John Murray and one of the horses

Project Dignity plan to integrate veterans in South Holland deferred

Plans to create a place to help integrate veterans in South Holland have been deferred to ask for more information on the project.

Project Dignity says it aims to help groups of veterans by providing accommodation, therapy and support to adjust back into civilian life.

The scheme would house groups of six veterans in accommodation at Station Road, Gedney Hill for up to a year while working with them to reintegrate into society.

Members of South Holland District Council’s Planning Committee discussed the plans last night (Wednesday).

Officers had recommended they be approved, but that was voted down by councillors who opted to defer it for more information on who would run the service.

The application was made by former serviceman John Murray, a member of the Christian charity Knights Templar, and supporting information says facilities will be based on ‘military-style’ barracks to create familiar surroundings.

The charity has partnerships with businesses and organisations which can assist with its aims and will also organise a meet and greet open event for villagers to attend and find out more.

“We can look at our vets offering some light work to some of the villagers struggling with age, health etc. Minor repairs, tidying gardens or just a lean over the fence and a chin wag,” says supporting information with the application.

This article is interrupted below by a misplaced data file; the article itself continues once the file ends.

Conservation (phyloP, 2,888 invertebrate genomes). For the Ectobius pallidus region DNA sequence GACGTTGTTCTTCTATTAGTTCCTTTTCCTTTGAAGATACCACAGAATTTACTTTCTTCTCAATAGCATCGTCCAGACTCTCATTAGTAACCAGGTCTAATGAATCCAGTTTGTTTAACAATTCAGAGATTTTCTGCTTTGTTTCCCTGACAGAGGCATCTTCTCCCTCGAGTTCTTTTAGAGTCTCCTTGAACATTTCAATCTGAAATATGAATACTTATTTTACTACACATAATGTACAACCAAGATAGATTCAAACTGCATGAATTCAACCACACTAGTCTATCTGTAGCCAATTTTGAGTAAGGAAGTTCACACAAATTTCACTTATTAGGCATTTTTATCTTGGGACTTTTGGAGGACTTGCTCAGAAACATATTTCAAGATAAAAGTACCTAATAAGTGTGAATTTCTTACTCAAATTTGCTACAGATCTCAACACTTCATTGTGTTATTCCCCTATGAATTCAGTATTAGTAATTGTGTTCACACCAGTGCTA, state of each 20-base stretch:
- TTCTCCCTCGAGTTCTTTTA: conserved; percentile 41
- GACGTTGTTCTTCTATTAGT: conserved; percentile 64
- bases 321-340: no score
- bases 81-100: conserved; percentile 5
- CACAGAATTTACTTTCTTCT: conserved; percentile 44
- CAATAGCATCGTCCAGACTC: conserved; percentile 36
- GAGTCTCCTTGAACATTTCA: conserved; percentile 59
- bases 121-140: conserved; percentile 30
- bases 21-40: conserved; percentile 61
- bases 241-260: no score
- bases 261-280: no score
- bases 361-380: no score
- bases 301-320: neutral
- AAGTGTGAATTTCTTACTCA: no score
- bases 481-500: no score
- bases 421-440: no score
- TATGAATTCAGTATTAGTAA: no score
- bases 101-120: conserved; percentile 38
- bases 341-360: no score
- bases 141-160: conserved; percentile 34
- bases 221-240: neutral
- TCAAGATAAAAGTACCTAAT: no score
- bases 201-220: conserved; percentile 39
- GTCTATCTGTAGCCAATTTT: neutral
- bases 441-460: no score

The site is already home to rescue racehorses looked after by Mr Murray’s partner Mellissa Shepherd, trained in equine assisted psychology, (both pictured) and the veterans will have the chance to work with them.

Each programme would last a year and during their stay, the veterans will have the chance to work with horses as part of their recovery from conditions including post traumatic stress disorder (PTSD).

“Through a carefully managed transition, we increase the chance of helping these individuals achieve a more sustainable and safer lifestyle,” says the application.

The veterans will also be able to work within agriculture at nearby farms.

A PTSD counsellor will be on-site along with a manager.

Veterans will begin by spending time helping with gardens, the animals and ultimately the horses.

“To our knowledge there is only one other place that uses horses to rehabilitate veterans, and that’s in Australia.”

The veterans will be housed in single-storey barrack-type accommodation at the site to create a ‘peaceful and restorative environment.’

The initiative has been supported by South Holland and The Deepings MP Sir John Hayes and Coun Paul Redgate.
The cost for the Gedney Hill project is put at just under £1m and both sponsorship and Lottery funding is being requested to help finance the initiative.

While all members of the Planning Committee said they supported the principle, others expressed concern over how it will be run.

Coun Roger Gambba-Jones, told the meeting he couldn’t support it due to a lack of information, though Coun Jim Astill, argued a 15-page document had been submitted with application.

“As someone with knowledge of the tragedy of PTSD and has lost friends with it I have concerns about the setup and the locations,” Coun Gambba-Jone said. “There’s no documentation who is going to back it up given the specialist care that’s required 24/7/

“When a crisis ensues it comes very quickly and in a way that nobody can anticipate.

“The very special medical care that’s required, where is that coming from?